Senate Democrats Outline Trade Policy Agenda And New Enforcement Tools While USTR Issues Enforcement Report
Senate Democrats last week outlined a seven-point trade agenda that the party said would “level the playing field for American workers by ensuring our workers aren’t competing in a race to the bottom on wages and labor protections” and would “crack down on foreign countries that manipulate trade rules and penalize corporations that outsource American jobs.”
Specifically, the plan would:
- Create a trade prosecutor who can prosecute countries like China that circumvent international trade rules.
- Establish an American Jobs Security Council that could “stop foreign companies from buying an American company if it were to result in harm to U.S. businesses, including job losses.”
- Renegotiate NAFTA and promise that any new agreement “clearly demonstrate how it will enforce rules that lead to better jobs and wages.”
- Create new penalties for federal contractors that outsource jobs.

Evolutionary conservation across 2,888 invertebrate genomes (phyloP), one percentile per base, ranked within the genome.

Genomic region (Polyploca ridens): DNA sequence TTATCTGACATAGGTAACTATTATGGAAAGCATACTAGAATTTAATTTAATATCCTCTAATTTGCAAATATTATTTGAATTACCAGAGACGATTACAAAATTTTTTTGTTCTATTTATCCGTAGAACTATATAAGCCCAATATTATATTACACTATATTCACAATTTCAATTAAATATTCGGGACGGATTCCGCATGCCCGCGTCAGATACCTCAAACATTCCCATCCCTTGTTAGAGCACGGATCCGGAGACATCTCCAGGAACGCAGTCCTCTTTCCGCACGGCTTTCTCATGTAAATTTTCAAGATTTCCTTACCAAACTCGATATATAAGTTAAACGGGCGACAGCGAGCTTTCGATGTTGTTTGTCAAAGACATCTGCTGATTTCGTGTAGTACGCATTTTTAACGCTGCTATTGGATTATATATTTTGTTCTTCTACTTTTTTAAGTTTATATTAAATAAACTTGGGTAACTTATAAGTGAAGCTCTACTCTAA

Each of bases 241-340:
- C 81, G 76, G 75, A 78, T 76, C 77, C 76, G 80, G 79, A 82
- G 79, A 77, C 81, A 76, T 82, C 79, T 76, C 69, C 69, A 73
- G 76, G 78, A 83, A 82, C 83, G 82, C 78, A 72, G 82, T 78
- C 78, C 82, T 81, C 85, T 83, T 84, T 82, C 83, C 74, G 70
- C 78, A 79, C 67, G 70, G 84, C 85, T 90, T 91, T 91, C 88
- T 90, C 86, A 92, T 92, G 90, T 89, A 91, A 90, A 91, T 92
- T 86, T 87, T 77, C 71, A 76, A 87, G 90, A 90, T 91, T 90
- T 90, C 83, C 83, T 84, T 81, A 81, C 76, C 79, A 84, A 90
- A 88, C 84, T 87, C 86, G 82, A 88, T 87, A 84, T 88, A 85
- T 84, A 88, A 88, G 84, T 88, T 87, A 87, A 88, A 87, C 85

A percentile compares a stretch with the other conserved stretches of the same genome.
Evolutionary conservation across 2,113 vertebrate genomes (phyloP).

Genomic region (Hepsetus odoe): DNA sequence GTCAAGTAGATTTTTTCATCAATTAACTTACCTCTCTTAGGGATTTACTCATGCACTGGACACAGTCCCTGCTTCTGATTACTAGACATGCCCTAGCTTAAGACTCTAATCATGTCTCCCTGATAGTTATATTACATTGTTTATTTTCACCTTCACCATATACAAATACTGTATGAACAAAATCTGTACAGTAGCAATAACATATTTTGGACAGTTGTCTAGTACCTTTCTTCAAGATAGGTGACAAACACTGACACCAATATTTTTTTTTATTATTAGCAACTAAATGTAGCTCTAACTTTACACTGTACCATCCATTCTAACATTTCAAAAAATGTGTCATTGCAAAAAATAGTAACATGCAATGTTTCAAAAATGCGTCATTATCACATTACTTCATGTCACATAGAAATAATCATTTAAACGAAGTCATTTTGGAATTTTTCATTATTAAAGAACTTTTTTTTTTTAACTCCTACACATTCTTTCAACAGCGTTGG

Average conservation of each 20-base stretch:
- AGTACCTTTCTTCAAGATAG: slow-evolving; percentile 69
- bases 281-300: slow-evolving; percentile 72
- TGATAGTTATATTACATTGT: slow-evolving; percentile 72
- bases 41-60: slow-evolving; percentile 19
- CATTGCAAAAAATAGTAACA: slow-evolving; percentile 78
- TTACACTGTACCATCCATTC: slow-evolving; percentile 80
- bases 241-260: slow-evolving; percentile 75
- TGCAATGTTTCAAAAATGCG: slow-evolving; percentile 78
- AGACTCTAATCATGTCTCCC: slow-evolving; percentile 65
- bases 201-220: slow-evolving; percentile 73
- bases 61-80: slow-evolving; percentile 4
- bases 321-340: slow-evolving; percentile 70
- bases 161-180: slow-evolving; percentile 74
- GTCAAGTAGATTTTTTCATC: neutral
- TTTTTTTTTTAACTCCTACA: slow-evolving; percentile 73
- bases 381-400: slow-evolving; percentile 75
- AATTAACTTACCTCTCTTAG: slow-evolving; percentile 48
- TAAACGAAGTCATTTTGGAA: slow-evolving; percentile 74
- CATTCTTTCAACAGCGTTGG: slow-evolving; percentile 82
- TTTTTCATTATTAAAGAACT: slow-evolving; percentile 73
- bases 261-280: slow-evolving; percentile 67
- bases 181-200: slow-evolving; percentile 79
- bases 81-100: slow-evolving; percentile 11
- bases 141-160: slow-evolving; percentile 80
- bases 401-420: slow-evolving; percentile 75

- Establish “Buy America” requirements for taxpayer funded projects.
- Crack down on countries that manipulate their currency.
- End tax benefits and clawing back tax breaks for outsourcers and establish new incentives for companies that bring jobs back to U.S. shores.
Click here to read the Democrats’ full plan.
The U.S. Trade Representative, meanwhile, issued a report on trade enforcement last week. The Trade Facilitation and Enforcement Act of 2015, which MSCI supported, required the report. The USTR acknowledged:
“The international steel and aluminum markets … are currently experiencing significant oversupply due in large part to production from excessive and uneconomic capacity in China. This oversupply has caused severe market distortions, including the suppression of U.S. and global prices, and the displacement of U.S. exports in foreign markets.”
The report pledged that the “USTR will continue to aggressively defend all WTO challenges to U.S. trade remedy actions, including in the context of numerous ongoing disputes …” Click here to read the full report.
Additionally last week: U.S. Commerce Secretary Wilbur Ross made it clear in a Wall Street Journal opinion column that the Trump administration does not consider China a market economy. The Metals Service Center Institute is working with Manufacturers for Trade Enforcement to ensure that China does not get that designation from the WTO.